Why Structure is So Important in Sober Living

Recovering from a substance use disorder is no easy task.  It can be challenging, awkward, and sometimes painful. Sober livings can help individuals successfully stay sober and rebuild their lives in sobriety. Sober living houses provide support for residents as they face the challenges of early sobriety and learn to navigate life without having to rely on drugs or alcohol.

Life in a sober living home may require a bit of an adjustment. It is likely very different from the type of life you were leading during your days of active addiction. Going from a life of addiction to life in a sober living home can be a shock. The main reason is that life in a sober living is highly structured. This is all the more true when it comes to structured sober livings — sober living homes that offer even more structure. What does it mean for sober livings to have structure, and why is structure such an important part of addiction recovery?

What is Structure?

Structure can mean many things, depending on the context. Broken down simply, the concept of “structure” simply means living life with aims, goals, and a certain amount of predictability. This may sound boring, but it is often actually a far more effective way of accomplishing your goals. Without structure, it is far more likely that you’ll simply wander aimlessly through your days, doing little. Sure, you may end up doing a few activities you enjoy, but there is a good chance you’ll forget to get groceries, get to your therapy appointment, or pay your bills.

Having a structure entails having a set schedule each day. That schedule doesn’t have to be tight or rigid — there can be room for flexibility. But it means that every day you have a certain amount of focus. Structure also helps you prioritize long-term goals. Not only will you have a to-do list each day, but you can work towards future plans. Instead of just wasting time as the clock ticks, you can use structure to empower yourself and develop your life. For this reason, even though words like “routines” and “schedules” may sound boring, structure is actually one of the best ways to ensure that your life is interesting, dynamic, and yours.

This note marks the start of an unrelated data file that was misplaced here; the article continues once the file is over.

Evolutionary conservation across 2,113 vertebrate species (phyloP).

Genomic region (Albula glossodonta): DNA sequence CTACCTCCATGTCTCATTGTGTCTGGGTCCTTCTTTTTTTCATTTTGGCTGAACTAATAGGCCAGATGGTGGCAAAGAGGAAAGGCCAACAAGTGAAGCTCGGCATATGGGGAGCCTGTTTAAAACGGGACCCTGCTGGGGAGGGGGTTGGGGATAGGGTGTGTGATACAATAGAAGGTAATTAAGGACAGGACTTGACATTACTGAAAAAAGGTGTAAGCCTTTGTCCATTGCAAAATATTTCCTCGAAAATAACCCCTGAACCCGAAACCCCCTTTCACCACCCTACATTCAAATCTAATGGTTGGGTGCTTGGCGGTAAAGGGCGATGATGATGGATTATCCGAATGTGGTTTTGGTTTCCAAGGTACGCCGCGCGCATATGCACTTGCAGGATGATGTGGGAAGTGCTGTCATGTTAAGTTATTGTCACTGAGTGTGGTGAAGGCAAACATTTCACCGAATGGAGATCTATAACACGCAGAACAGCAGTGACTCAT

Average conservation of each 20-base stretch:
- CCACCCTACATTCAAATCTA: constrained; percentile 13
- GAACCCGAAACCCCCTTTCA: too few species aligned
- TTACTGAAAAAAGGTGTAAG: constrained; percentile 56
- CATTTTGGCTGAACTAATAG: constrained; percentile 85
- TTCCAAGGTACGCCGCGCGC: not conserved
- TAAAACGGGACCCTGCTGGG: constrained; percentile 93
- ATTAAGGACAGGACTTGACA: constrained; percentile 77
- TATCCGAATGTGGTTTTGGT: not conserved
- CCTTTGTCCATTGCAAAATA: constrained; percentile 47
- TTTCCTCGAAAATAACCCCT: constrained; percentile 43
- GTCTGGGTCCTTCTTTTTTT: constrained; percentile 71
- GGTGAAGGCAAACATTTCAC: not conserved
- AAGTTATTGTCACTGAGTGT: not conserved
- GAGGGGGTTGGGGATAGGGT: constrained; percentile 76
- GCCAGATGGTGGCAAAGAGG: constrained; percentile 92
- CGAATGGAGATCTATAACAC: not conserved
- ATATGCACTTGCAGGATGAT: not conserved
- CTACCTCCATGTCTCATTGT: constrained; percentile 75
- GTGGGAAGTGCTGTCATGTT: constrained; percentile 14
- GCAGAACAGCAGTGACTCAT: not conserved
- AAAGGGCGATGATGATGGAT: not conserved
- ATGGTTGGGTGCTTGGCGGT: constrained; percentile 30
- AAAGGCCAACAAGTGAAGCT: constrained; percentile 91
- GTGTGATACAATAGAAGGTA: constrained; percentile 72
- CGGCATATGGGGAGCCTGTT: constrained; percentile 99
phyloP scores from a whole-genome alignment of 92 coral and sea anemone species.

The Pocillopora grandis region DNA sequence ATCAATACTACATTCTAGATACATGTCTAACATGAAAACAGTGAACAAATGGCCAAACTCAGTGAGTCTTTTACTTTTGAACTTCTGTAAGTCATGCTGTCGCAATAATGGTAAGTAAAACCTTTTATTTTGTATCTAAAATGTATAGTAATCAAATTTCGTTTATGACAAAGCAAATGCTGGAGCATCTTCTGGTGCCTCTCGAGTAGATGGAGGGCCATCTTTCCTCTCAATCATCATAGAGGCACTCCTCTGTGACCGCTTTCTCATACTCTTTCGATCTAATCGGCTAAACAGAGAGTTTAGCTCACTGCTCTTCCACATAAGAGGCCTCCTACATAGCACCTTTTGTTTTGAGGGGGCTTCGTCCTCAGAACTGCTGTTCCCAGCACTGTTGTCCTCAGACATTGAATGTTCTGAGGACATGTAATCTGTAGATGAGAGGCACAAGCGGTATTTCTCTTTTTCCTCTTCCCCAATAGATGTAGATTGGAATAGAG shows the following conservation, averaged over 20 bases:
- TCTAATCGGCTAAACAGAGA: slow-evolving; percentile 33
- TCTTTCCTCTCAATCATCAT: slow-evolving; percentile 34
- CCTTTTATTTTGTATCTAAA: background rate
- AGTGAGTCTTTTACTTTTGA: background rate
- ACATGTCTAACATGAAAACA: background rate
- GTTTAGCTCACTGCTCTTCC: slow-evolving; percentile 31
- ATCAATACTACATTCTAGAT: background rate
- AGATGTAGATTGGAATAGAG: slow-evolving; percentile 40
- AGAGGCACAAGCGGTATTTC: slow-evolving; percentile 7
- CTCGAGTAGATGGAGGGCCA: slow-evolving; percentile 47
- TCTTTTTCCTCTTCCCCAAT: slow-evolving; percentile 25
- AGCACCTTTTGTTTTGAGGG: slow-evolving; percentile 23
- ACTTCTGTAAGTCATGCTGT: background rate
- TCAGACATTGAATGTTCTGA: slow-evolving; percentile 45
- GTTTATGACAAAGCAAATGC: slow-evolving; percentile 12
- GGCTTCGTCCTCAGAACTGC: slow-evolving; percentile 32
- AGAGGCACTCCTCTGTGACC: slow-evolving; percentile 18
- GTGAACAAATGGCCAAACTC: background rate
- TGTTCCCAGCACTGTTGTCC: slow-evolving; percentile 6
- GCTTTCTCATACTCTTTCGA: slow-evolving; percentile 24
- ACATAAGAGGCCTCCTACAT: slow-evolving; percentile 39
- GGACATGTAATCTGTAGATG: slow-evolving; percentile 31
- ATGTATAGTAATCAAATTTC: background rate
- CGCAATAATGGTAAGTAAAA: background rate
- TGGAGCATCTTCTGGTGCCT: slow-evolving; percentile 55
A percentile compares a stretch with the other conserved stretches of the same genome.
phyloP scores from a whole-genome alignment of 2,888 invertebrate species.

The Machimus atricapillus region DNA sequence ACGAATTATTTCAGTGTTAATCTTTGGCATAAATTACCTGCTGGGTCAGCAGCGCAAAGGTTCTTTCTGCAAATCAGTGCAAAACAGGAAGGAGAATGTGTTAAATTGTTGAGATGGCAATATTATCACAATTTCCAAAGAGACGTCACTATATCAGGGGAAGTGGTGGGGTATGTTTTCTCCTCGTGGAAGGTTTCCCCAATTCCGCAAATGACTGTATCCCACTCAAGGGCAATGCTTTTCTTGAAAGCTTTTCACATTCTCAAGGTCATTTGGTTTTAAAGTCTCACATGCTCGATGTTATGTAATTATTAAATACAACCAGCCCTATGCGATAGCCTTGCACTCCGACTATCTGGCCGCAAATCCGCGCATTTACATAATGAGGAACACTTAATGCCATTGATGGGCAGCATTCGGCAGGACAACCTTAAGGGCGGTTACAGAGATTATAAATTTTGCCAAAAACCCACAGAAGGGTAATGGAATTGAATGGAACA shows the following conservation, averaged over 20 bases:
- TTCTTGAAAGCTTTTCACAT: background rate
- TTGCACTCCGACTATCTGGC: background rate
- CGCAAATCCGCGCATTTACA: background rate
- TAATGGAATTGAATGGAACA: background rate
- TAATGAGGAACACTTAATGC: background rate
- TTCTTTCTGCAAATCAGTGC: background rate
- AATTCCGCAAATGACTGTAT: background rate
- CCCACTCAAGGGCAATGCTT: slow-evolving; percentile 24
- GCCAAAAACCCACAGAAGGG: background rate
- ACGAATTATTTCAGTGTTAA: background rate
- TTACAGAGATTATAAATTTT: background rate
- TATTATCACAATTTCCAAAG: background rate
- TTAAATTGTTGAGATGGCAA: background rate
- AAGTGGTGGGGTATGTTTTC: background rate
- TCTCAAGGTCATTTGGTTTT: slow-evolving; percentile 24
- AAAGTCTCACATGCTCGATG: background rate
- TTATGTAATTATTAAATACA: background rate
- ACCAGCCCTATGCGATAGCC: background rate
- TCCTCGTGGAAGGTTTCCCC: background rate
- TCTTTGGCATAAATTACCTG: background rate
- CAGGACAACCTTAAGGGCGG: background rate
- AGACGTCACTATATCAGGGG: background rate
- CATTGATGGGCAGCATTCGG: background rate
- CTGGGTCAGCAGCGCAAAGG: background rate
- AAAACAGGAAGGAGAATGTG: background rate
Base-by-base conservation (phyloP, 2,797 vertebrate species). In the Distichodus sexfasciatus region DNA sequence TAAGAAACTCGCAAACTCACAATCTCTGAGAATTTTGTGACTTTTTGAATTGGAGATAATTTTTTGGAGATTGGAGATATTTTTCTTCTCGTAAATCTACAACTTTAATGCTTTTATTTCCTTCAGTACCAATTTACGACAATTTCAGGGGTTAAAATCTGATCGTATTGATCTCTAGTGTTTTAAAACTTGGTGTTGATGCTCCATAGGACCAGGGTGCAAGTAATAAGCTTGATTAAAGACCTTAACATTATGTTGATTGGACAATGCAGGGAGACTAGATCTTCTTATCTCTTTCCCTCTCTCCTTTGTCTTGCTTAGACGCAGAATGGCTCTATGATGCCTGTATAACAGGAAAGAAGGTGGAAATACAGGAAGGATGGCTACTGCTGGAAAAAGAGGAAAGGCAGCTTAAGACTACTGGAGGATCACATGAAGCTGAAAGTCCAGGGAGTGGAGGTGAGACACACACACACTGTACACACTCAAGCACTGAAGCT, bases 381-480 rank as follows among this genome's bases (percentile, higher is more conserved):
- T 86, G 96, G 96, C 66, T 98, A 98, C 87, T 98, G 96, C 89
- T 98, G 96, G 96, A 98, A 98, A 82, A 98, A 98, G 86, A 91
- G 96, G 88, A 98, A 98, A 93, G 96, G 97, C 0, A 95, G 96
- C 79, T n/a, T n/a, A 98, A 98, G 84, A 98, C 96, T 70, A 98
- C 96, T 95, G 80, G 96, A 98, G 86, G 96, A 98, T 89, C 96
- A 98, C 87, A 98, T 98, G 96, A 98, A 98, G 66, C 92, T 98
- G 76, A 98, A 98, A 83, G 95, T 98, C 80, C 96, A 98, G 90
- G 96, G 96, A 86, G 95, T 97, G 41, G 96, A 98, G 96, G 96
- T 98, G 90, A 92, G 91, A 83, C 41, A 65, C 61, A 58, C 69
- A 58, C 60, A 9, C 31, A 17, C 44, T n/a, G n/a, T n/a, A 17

The “Negative Structure” of Addiction

It can be helpful to recognize that life in addiction is actually quite structured! You likely woke up every day with one single goal: to get intoxicated and stay intoxicated. While there is no doubt that people in active addiction often lead dangerous and impulsive lives, in most cases addiction is fairly predictable. A lot of addicts and alcoholics follow the same routine each day: earning enough money to buy drugs or alcohol, going to the same place to get them, and then getting intoxicated. Even if you go to bed every night at 6 AM, that’s a kind of structure.

Aside from the severe and sometimes life-threatening consequences, one of the reasons that substance use disorders are so painful is that your life is being structured by outside forces. Instead of choosing how to live your life yourself, drugs and alcohol are making all the decisions for you. Whether your substance of choice is alcohol, heroin, or crack cocaine, chances are your schedule is quite rigid and inflexible, since it is geared 100% toward satisfying the needs of your addiction. As a compulsive and involuntary structure, addiction is a type of “negative structure.”

The Importance of Structure in Recovery